ORLANDO, Fla. – Sharing Jesus Christ with the rest of the world is the goal of the Presbyterian Frontier Fellowship (PFF). It accomplishes its mission by inviting believers to engage in taking the good news of Jesus and His kingdom to people groups where He is not yet known.
Karen Smith (Name has been changed)*, associate director of PFF, shared what the ministry does and how it functions during a session called “Muslims, Buddhists, Hindus and Jesus” at the National Gathering of The Fellowship of Presbyterians (FOP) and ECO: A Covenant Order of Evangelical Presbyterians held Jan. 30-Feb. 1 in Orlando, Fla.
Smith, who has visited many countries and peoples that have no knowledge of Christ, said the purpose is simply to share God’s kingdom, though there are times when the Gospel is not shared, not because of lack of trying but rather a lack of interest on the part of the unreached people.
“We want them to see what God is doing,” she said. “I do get a lot of closed doors when I start speaking the Christian language. When I say I’m a Christian, I mean I love Jesus Christ and want to follow Him. But a Muslim in China hears that and thinks of Christians as materialistic and disingenuous.”
Smith shared statistics that show there are nearly 16,600 people groups in the world, and nearly 7,200 (43.2 percent) of them are unreached by the Word of God. They have little or no knowledge of Jesus Christ. Most of those unreached people can be found in northern Africa, the Middle East, India and China – places where Muslim, Buddhist and Hindu faiths are prevalent.
“We’re concerned with making sure this population gets a chance to know who Jesus is and follow Him,” Smith mentioned.
She cited the following passages of Scripture that summed up what FPP is trying to convey on a global scale:
“The earth is the Lord’s, and everything in it, the world, and all who live in it …” (Psalm 24:1, NIV)
“Lift up your heads, you gates, lift them up, you ancient doors, that the king of glory may come in.” (Psalm 24:9, NIV)
Smith gave examples of the ministry’s outreach in some of the world’s unreached regions, from a Tibetan monk learning about Jesus through a Mexican missionary to a business formed in Katmandu, Nepal, that shares the Word with people as they are trained in basic computer skills.
She also told how a Tibetan woman was touched by a visit from Christians who gave her a necklace as a gift for her hospitality shown to them.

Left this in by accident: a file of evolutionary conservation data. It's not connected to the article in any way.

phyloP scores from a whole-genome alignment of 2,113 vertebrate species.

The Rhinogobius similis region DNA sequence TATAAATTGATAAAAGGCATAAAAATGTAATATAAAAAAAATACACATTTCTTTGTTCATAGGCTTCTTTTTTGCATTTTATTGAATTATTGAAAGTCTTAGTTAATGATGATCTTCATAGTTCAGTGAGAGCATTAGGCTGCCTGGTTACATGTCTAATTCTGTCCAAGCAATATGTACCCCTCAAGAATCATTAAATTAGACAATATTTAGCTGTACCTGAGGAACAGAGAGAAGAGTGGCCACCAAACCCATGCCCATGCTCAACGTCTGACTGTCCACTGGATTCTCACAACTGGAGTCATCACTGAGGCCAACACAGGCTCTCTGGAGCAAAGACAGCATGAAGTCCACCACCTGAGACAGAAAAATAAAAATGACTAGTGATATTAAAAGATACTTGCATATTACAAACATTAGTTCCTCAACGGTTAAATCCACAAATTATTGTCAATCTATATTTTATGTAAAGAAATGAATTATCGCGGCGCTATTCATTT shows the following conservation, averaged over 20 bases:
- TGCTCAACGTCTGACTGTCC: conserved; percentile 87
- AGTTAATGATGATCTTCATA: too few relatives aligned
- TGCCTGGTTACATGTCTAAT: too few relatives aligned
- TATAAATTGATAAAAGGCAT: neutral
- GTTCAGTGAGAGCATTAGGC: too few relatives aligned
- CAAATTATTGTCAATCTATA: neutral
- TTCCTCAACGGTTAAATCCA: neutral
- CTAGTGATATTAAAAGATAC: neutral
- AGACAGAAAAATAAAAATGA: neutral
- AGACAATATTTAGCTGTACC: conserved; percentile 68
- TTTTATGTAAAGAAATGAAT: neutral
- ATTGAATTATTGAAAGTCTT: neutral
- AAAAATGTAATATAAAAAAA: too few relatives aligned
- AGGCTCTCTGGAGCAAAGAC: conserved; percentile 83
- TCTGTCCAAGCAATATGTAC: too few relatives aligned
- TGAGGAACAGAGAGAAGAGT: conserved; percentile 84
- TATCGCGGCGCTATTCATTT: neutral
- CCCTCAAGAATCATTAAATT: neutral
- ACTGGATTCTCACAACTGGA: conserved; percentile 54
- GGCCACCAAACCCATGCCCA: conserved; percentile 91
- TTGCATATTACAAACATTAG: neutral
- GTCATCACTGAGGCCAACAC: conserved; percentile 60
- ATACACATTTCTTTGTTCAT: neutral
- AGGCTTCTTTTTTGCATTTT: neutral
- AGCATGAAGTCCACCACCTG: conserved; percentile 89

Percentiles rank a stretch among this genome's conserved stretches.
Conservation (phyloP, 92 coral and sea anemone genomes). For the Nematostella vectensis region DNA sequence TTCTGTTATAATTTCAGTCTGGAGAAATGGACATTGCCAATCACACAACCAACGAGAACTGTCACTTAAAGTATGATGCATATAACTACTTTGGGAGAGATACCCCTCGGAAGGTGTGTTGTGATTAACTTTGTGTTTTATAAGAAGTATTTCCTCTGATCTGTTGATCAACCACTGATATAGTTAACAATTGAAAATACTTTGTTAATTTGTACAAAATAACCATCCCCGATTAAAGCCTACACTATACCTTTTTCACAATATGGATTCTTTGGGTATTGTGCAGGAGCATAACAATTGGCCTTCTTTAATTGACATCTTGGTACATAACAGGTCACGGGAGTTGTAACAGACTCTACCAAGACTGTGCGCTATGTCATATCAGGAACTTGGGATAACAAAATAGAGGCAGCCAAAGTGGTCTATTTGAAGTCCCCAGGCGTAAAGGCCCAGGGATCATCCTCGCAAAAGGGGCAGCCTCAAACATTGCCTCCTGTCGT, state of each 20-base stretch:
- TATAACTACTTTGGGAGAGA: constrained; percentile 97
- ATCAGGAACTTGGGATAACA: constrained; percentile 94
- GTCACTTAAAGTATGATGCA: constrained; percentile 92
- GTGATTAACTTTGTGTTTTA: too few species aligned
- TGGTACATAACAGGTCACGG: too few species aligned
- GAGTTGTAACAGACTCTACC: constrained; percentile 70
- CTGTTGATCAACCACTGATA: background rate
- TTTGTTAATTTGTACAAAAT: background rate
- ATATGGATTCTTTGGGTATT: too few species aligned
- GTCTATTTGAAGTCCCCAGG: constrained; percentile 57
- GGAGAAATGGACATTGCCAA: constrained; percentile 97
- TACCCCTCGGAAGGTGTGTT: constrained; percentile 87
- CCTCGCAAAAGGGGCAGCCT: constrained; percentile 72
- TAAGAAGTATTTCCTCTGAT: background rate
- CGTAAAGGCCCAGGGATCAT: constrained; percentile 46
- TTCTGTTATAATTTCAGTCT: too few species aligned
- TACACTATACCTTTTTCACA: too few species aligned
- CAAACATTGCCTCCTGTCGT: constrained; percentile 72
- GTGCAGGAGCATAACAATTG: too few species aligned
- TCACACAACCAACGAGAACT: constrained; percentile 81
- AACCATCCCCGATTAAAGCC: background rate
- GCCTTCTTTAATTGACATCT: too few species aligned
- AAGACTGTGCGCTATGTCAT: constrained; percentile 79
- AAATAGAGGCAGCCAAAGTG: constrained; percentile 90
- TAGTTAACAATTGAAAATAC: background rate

“She was touched, sobbing and asking, ‘Who am I to receive this?'” Smith said. “We can ask that of God ourselves. ‘Who am I that You would come so far and give so much to say I see you and love you?’ God is touching people’s lives.”
One final story told of a Chinese grandmother from the Hui people group with poor eye sight. The team that visited with her prayed a simple prayer of, “Dear God, please heal Nai Nai, in Jesus’ name,” over and over. After not being able to see, the woman finally opened her eyes and exclaimed in Arabic, “Praise God, I can see!” That changed her beliefs and led her grandchildren to follow Jesus.
“This is happening all over the world,” Smith said. “God is showing His love in such a tangible way. He is active in the world today to make His name known.”
Jesus said in Matthew 24-14, “And this Gospel of the kingdom will be preached in the whole world as a testimony to all nations, and then the end will come.”
“Reaching the unreached is God’s plan, and we have a part to play,” Smith said. “We are the salt of the earth, the light of the world, ministers of reconciliation. Our commission, as Jesus said (in Matthew 28:19) is to go and make disciples of all nations.”
Smith offered four steps to help with fulfillment of that commission: Worship, pray, give and go.
“Ask God, ‘What part do You want me to play that those who do not know You will choose You,'” Chase said. “The good news is His kingdom is coming, and it’s exciting.”
By Nathan Key, The Layman, Posted Thursday, February 7, 2013
*For safety reasons, missionaries ministering in sensitive countries cannot have their names and information on the Internet.